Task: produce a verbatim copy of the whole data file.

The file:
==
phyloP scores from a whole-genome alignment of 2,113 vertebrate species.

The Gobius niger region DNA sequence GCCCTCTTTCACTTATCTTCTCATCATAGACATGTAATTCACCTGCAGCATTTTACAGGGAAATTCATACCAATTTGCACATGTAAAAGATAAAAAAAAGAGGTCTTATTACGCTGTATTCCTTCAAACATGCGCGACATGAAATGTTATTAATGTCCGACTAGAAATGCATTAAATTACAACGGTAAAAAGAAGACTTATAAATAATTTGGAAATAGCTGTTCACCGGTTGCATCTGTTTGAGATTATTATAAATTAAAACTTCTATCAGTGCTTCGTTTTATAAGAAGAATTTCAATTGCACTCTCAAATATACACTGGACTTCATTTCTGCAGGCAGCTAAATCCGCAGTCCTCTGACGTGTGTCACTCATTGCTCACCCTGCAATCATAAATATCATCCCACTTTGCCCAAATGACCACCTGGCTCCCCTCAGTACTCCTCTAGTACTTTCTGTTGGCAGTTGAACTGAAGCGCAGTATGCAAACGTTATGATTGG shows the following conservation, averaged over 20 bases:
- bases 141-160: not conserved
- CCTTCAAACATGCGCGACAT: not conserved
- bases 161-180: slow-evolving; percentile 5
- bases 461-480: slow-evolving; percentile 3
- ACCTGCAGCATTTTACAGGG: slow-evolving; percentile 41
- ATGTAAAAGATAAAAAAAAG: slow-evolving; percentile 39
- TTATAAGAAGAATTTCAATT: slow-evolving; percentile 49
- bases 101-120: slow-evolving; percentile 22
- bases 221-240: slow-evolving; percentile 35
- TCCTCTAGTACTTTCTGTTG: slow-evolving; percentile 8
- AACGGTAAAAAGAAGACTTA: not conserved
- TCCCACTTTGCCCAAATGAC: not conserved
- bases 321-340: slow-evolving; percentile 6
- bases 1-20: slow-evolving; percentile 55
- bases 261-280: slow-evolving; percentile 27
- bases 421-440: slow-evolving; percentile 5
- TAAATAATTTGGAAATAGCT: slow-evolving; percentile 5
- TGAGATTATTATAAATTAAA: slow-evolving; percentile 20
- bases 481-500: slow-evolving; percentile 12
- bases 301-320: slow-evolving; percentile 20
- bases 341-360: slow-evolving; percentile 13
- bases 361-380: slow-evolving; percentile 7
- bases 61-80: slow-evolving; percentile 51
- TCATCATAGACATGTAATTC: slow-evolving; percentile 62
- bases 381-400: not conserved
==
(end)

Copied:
phyloP scores from a whole-genome alignment of 2,113 vertebrate species.

The Gobius niger region DNA sequence GCCCTCTTTCACTTATCTTCTCATCATAGACATGTAATTCACCTGCAGCATTTTACAGGGAAATTCATACCAATTTGCACATGTAAAAGATAAAAAAAAGAGGTCTTATTACGCTGTATTCCTTCAAACATGCGCGACATGAAATGTTATTAATGTCCGACTAGAAATGCATTAAATTACAACGGTAAAAAGAAGACTTATAAATAATTTGGAAATAGCTGTTCACCGGTTGCATCTGTTTGAGATTATTATAAATTAAAACTTCTATCAGTGCTTCGTTTTATAAGAAGAATTTCAATTGCACTCTCAAATATACACTGGACTTCATTTCTGCAGGCAGCTAAATCCGCAGTCCTCTGACGTGTGTCACTCATTGCTCACCCTGCAATCATAAATATCATCCCACTTTGCCCAAATGACCACCTGGCTCCCCTCAGTACTCCTCTAGTACTTTCTGTTGGCAGTTGAACTGAAGCGCAGTATGCAAACGTTATGATTGG shows the following conservation, averaged over 20 bases:
- bases 141-160: not conserved
- CCTTCAAACATGCGCGACAT: not conserved
- bases 161-180: slow-evolving; percentile 5
- bases 461-480: slow-evolving; percentile 3
- ACCTGCAGCATTTTACAGGG: slow-evolving; percentile 41
- ATGTAAAAGATAAAAAAAAG: slow-evolving; percentile 39
- TTATAAGAAGAATTTCAATT: slow-evolving; percentile 49
- bases 101-120: slow-evolving; percentile 22
- bases 221-240: slow-evolving; percentile 35
- TCCTCTAGTACTTTCTGTTG: slow-evolving; percentile 8
- AACGGTAAAAAGAAGACTTA: not conserved
- TCCCACTTTGCCCAAATGAC: not conserved
- bases 321-340: slow-evolving; percentile 6
- bases 1-20: slow-evolving; percentile 55
- bases 261-280: slow-evolving; percentile 27
- bases 421-440: slow-evolving; percentile 5
- TAAATAATTTGGAAATAGCT: slow-evolving; percentile 5
- TGAGATTATTATAAATTAAA: slow-evolving; percentile 20
- bases 481-500: slow-evolving; percentile 12
- bases 301-320: slow-evolving; percentile 20
- bases 341-360: slow-evolving; percentile 13
- bases 361-380: slow-evolving; percentile 7
- bases 61-80: slow-evolving; percentile 51
- TCATCATAGACATGTAATTC: slow-evolving; percentile 62
- bases 381-400: not conserved